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It takes a village to build an autonomous vehicle

The autonomous car may not figure as high on the list of human achievements, but it is undoubtedly the most significant leap forward in its field since the arrival of Karl Benz’s first ‘true’ automobile in the 1880s

Many of the greatest breakthroughs in science and technology are inextricably associated with a specific name. Think Einstein and the Theory of Relativity, Marie Curie and the discovery of radioactivity. Some landmarks, however, such as NASA’s Apollo program, are very much the product of a multitude of talented, but less celebrated, minds.

The autonomous car may not figure as high on the list of human achievements, but it is undoubtedly the most significant leap forward in its field since the arrival of Karl Benz’s first ‘true’ automobile in the 1880s. Equally certain is its place among the inventions that are the result of teamwork rather than individual brilliance. Indeed, one of the most striking characteristics of the development of the self-driving car is the sheer range of engineering disciplines required.

For evidence, look no further than the extended team behind Aptiv’s advanced safety solutions. In addition to delivering dramatic improvements in protection for today’s road users, systems such as autonomous emergency braking are very much the building blocks for tomorrow’s self-driving vehicles. And advanced safety represents one of the most multi-disciplinary areas of modern engineering, embracing mechanical, electrical and software engineers, roboticists, specialists in radar, control systems and object tracking, and many more besides.

But the challenge doesn’t lie simply in the diversity of skills needed. The depth of that expertise is critical too. When it comes to creating an autonomous vehicle, there’s only so much that can be learned in the classroom. In fact, we estimate that well over half the knowledge required comes from hands-on experience. In other words, it isn’t just our test vehicles that put the miles in, so do our engineers.

The final hurdle is to ensure that this apparently disparate team is working in harmony. As we’ve explained in a previous post (The Music of Math), a common language is provided by mathematics. Which is why highly talented algorithm engineers are another integral part of the Aptiv line-up. A rather less tangible bond is provided by a commitment to shared objectives, and the obvious satisfaction derived from saving lives that would otherwise be lost to road traffic accidents.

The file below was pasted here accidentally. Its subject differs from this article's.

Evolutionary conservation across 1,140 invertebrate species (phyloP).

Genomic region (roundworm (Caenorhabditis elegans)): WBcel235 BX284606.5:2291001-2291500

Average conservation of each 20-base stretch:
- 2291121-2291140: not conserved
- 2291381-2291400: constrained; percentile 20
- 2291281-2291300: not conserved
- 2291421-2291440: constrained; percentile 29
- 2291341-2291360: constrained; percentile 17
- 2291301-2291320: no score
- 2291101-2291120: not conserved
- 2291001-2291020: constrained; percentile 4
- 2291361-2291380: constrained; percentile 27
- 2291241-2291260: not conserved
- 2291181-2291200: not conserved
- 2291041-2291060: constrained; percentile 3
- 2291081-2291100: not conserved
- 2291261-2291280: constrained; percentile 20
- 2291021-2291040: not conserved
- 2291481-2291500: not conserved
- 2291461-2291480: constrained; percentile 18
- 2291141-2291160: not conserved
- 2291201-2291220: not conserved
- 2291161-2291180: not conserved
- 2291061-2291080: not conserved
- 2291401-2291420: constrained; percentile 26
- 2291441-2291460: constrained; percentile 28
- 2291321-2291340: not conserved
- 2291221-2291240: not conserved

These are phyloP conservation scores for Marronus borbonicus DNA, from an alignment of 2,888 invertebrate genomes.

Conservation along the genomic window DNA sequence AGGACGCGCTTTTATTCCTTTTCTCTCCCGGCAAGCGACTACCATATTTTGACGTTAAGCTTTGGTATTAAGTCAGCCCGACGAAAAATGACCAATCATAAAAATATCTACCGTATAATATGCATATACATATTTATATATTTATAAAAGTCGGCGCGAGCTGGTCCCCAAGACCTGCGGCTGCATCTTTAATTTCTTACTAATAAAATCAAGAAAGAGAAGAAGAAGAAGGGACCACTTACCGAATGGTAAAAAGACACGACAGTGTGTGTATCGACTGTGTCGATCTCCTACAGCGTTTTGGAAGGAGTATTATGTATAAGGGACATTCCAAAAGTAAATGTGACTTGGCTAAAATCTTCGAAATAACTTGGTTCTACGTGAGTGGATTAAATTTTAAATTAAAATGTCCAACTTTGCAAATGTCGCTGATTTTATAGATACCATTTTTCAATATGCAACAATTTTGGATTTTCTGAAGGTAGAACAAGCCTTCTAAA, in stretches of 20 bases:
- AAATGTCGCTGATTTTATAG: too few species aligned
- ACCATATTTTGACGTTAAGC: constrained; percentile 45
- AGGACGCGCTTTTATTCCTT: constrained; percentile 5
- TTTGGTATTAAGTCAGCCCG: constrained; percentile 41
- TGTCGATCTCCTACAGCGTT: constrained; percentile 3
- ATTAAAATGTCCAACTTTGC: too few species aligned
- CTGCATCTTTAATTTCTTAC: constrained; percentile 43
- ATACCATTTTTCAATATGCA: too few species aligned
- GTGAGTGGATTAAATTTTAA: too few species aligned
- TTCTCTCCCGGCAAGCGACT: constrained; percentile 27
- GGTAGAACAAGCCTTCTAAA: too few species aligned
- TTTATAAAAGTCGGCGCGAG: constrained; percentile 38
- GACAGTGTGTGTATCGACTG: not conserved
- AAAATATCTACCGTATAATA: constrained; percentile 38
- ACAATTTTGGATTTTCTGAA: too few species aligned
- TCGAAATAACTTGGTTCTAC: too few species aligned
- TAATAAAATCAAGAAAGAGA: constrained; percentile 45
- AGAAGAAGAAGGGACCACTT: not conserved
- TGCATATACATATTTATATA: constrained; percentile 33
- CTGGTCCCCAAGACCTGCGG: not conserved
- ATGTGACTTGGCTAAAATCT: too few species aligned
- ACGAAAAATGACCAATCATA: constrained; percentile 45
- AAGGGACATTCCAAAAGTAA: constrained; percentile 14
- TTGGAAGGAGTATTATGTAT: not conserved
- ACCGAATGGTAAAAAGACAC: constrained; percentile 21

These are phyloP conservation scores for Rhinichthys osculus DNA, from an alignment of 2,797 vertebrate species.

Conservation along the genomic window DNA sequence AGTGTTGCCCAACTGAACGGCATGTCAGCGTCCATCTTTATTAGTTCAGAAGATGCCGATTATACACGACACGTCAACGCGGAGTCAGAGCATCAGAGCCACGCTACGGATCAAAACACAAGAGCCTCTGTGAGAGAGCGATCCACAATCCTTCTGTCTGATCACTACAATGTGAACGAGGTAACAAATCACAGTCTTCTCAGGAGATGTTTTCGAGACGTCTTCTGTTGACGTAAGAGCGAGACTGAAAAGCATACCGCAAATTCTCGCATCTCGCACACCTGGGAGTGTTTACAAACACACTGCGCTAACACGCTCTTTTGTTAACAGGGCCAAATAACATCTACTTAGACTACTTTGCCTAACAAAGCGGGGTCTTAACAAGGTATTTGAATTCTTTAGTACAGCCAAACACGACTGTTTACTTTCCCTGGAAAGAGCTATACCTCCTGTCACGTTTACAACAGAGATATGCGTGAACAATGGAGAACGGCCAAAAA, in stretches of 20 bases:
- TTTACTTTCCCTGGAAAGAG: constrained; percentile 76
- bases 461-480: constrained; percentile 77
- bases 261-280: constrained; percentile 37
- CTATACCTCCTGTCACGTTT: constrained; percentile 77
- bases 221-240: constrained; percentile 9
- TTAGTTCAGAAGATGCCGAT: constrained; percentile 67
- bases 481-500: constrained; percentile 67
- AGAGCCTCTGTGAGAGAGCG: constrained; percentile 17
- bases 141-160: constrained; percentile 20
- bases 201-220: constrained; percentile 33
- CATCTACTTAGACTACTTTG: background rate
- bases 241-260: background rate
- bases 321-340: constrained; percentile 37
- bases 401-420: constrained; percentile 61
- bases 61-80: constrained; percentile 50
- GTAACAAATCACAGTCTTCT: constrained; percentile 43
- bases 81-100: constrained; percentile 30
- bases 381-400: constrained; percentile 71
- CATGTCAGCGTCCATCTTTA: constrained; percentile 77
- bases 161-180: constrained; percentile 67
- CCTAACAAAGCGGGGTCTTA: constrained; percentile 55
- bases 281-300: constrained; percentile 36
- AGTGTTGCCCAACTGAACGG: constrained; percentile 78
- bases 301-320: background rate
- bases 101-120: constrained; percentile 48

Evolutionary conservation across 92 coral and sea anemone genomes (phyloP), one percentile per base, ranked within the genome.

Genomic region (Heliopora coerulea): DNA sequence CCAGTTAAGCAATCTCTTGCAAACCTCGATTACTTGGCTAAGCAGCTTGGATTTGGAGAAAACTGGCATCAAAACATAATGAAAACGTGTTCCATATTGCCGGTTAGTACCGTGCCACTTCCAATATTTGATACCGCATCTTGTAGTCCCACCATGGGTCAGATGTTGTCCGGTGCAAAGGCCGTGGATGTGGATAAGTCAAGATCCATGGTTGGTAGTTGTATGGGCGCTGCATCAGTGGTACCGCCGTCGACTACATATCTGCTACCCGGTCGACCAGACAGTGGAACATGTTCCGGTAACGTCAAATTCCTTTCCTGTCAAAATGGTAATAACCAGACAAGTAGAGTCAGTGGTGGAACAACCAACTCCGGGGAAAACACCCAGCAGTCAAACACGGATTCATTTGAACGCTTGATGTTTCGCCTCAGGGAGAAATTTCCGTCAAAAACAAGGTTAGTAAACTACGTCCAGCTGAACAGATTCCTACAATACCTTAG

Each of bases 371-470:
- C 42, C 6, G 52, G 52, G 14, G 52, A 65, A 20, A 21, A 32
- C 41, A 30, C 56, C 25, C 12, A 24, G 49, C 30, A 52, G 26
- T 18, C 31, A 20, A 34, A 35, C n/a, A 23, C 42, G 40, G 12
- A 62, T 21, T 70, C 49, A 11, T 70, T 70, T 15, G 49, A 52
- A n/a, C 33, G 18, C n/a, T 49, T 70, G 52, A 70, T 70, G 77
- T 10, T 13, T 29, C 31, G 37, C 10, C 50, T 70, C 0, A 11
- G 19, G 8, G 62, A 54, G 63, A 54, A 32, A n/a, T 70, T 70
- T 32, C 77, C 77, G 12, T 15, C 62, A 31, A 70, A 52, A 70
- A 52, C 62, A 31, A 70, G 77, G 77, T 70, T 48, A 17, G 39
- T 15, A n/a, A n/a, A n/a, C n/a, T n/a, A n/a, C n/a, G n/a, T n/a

Of course, any form of mass market self-driving vehicle is still some distance away. What’s more, achieving it is likely to involve an even wider set of specialisms than those already at work. Perhaps surprisingly, that future development includes experts in human behaviour and psychology.

Why’s that? Well, to date, there’s been a tendency to see vehicle automation in binary terms. Control is typically an all-or-nothing choice between human and vehicle. Going forward, however, a more nuanced approach should emerge. One that recognizes that automation and the human mind each have unique and distinct capabilities, and seeks to forge a partnership between the two. Rather than simply deciding whether automation needs to take over from the driver, we aim to identify and provide the precise support he or she needs in any given scenario. And that’s where human-machine collaboration will come into play.

For the moment, this concept of human-machine collaboration is largely at the theoretical stage. But it does fit rather neatly into the bigger picture; one in which the self-driving vehicle is very much being raised by a community.

So while there’s obvious appeal in inventions attributed exclusively to an outstanding hero or heroine, complete with ‘eureka moment,’ there is perhaps even more reason to celebrate in an approach built around cooperative values. The autonomous vehicle provides a timely reminder of just that… what can be achieved when we work together in pursuit of a higher purpose.


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